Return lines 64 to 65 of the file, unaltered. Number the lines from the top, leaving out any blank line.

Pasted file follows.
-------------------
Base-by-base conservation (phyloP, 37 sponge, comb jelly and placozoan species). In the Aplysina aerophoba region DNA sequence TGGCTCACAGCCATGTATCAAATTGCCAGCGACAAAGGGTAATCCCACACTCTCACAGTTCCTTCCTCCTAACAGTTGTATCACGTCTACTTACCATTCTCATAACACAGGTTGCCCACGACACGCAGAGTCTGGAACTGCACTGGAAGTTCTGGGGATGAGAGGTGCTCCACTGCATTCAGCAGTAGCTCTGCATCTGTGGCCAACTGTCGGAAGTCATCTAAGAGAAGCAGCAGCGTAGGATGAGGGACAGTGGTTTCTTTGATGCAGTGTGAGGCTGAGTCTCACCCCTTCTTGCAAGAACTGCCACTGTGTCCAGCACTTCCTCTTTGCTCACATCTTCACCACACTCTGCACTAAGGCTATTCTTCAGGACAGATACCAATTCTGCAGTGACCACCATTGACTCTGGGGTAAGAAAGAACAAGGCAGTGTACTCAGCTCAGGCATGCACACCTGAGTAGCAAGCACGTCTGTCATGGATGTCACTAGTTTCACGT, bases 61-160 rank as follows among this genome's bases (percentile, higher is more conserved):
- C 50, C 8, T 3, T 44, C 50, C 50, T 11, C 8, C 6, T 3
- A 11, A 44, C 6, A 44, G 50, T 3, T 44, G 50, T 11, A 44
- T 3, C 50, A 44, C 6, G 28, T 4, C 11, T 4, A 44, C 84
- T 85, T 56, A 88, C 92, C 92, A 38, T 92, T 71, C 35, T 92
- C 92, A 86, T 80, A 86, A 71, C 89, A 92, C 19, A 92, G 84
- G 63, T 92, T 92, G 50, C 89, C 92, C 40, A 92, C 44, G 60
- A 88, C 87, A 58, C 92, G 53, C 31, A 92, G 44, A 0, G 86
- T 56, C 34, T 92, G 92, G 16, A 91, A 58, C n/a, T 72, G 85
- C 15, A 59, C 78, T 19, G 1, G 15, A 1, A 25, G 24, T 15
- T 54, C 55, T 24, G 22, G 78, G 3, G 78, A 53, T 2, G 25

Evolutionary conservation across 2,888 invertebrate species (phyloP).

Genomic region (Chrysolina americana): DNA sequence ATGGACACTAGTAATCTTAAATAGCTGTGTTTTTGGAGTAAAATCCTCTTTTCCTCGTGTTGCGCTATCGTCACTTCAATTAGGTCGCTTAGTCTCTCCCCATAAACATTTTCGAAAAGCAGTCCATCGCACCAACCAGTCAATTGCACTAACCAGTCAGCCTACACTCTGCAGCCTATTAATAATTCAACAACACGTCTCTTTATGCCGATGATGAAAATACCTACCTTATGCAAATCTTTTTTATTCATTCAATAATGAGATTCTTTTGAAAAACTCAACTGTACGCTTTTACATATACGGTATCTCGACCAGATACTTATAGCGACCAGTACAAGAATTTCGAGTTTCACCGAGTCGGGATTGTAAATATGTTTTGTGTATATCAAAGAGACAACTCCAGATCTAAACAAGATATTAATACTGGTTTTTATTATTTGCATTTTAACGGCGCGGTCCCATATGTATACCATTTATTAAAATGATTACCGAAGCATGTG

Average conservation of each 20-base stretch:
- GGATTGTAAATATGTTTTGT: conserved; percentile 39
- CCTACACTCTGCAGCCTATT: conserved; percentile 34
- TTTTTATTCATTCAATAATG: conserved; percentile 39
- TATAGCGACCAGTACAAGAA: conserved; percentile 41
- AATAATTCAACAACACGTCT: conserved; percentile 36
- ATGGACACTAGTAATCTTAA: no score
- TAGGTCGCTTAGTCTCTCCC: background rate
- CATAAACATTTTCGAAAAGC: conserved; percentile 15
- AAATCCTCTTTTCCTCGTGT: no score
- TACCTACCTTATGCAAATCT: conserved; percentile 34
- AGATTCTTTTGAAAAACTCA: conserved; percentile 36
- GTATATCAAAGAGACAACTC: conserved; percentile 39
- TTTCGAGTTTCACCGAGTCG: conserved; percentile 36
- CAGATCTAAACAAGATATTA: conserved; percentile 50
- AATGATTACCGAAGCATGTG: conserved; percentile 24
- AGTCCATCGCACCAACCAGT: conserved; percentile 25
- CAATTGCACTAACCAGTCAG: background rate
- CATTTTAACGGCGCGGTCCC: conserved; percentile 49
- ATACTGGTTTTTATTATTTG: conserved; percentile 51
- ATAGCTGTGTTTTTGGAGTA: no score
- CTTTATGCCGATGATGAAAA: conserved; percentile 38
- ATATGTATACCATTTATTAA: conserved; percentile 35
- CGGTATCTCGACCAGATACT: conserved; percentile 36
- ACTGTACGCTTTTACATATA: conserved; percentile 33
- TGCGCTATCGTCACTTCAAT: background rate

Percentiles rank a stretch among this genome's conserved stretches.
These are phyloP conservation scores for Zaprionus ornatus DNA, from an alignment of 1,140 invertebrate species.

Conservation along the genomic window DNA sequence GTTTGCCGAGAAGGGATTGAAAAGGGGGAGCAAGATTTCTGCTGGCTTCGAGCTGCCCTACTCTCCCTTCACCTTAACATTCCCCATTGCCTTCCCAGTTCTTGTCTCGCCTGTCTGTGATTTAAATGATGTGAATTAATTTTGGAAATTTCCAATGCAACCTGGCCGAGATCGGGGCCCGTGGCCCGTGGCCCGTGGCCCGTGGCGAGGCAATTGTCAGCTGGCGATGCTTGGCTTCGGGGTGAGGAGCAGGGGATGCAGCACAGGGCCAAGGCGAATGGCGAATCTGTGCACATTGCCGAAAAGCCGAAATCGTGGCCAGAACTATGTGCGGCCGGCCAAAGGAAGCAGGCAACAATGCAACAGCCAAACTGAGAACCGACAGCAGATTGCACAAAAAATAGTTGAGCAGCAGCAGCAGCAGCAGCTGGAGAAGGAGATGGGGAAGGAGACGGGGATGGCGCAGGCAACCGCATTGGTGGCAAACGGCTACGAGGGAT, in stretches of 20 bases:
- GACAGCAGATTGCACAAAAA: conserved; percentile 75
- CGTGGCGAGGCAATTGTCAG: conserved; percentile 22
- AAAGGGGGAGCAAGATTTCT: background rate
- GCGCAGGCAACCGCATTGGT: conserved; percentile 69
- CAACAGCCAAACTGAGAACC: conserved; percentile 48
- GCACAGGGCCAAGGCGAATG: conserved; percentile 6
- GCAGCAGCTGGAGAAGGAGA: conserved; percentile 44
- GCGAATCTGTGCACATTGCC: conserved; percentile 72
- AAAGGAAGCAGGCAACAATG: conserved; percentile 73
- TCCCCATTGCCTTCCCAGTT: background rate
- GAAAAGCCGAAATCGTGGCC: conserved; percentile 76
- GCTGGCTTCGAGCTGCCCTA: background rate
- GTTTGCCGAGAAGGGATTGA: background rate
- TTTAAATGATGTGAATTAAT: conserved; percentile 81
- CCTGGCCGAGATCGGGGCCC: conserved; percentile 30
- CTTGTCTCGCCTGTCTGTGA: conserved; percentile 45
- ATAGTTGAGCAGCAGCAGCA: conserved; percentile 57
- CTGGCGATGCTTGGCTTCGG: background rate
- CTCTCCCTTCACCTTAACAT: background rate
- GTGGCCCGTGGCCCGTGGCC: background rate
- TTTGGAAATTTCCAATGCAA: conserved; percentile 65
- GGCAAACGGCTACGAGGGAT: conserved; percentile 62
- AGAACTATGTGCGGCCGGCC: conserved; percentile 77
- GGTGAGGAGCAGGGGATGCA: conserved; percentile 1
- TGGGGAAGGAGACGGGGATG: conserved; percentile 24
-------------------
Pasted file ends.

- GGCAAACGGCTACGAGGGAT: conserved; percentile 62
- AGAACTATGTGCGGCCGGCC: conserved; percentile 77